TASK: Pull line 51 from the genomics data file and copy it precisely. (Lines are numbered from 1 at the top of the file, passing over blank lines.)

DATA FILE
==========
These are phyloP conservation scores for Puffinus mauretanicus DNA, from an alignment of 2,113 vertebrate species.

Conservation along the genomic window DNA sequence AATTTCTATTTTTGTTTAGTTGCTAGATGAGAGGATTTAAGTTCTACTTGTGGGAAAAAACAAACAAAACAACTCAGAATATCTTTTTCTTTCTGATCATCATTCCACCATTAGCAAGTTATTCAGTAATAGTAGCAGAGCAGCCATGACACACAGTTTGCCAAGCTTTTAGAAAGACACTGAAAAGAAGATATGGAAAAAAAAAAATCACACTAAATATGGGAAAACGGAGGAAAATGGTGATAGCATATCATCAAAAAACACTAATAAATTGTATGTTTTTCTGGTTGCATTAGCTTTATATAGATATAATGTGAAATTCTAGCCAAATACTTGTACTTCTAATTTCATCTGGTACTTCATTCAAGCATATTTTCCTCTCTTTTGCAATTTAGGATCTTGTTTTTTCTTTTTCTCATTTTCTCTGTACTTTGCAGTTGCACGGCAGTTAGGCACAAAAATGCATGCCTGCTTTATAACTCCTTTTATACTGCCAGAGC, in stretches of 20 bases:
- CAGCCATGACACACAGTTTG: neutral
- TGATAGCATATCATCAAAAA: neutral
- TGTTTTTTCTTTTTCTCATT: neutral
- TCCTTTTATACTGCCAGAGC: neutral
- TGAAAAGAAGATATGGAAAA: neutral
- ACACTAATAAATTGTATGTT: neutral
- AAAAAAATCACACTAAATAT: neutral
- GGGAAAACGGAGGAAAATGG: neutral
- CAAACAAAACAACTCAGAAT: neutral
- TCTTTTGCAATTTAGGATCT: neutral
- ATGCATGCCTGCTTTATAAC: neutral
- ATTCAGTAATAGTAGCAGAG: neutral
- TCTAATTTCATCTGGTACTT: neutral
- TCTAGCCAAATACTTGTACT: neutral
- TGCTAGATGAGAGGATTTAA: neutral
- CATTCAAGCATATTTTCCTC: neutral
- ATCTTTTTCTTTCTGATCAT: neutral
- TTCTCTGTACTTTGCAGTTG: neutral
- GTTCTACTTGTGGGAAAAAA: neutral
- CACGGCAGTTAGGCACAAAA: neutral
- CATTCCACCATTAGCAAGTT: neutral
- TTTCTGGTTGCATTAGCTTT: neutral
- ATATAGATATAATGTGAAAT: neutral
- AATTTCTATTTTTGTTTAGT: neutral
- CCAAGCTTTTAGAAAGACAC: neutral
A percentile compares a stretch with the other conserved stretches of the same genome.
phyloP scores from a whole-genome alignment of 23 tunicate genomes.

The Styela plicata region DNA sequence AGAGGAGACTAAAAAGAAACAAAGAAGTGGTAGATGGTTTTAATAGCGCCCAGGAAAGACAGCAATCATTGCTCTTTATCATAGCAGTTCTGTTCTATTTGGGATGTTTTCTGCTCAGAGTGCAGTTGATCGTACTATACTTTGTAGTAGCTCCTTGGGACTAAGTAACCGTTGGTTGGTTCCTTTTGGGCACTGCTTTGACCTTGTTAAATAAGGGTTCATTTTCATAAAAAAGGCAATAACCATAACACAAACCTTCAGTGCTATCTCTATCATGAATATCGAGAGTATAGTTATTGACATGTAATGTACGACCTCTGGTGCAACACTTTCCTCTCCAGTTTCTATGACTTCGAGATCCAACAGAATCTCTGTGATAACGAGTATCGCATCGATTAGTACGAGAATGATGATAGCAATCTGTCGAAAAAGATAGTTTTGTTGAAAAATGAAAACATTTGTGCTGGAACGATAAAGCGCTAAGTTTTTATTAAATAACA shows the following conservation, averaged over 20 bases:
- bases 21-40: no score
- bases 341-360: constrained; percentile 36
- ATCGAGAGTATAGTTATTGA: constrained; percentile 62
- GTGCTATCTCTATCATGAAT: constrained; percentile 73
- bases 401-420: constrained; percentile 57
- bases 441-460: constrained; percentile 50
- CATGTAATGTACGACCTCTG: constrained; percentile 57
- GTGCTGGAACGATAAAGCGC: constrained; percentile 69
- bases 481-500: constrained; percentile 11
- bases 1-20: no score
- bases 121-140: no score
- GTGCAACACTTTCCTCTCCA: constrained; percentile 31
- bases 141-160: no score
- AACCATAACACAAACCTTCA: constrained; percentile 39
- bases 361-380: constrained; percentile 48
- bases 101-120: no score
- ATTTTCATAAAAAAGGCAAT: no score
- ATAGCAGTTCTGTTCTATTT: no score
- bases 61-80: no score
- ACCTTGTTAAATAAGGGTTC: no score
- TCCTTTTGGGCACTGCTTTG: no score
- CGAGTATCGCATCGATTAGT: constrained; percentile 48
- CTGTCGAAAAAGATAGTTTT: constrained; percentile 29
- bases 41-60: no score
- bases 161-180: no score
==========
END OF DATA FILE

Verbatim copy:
- TCCTTTTGGGCACTGCTTTG: no score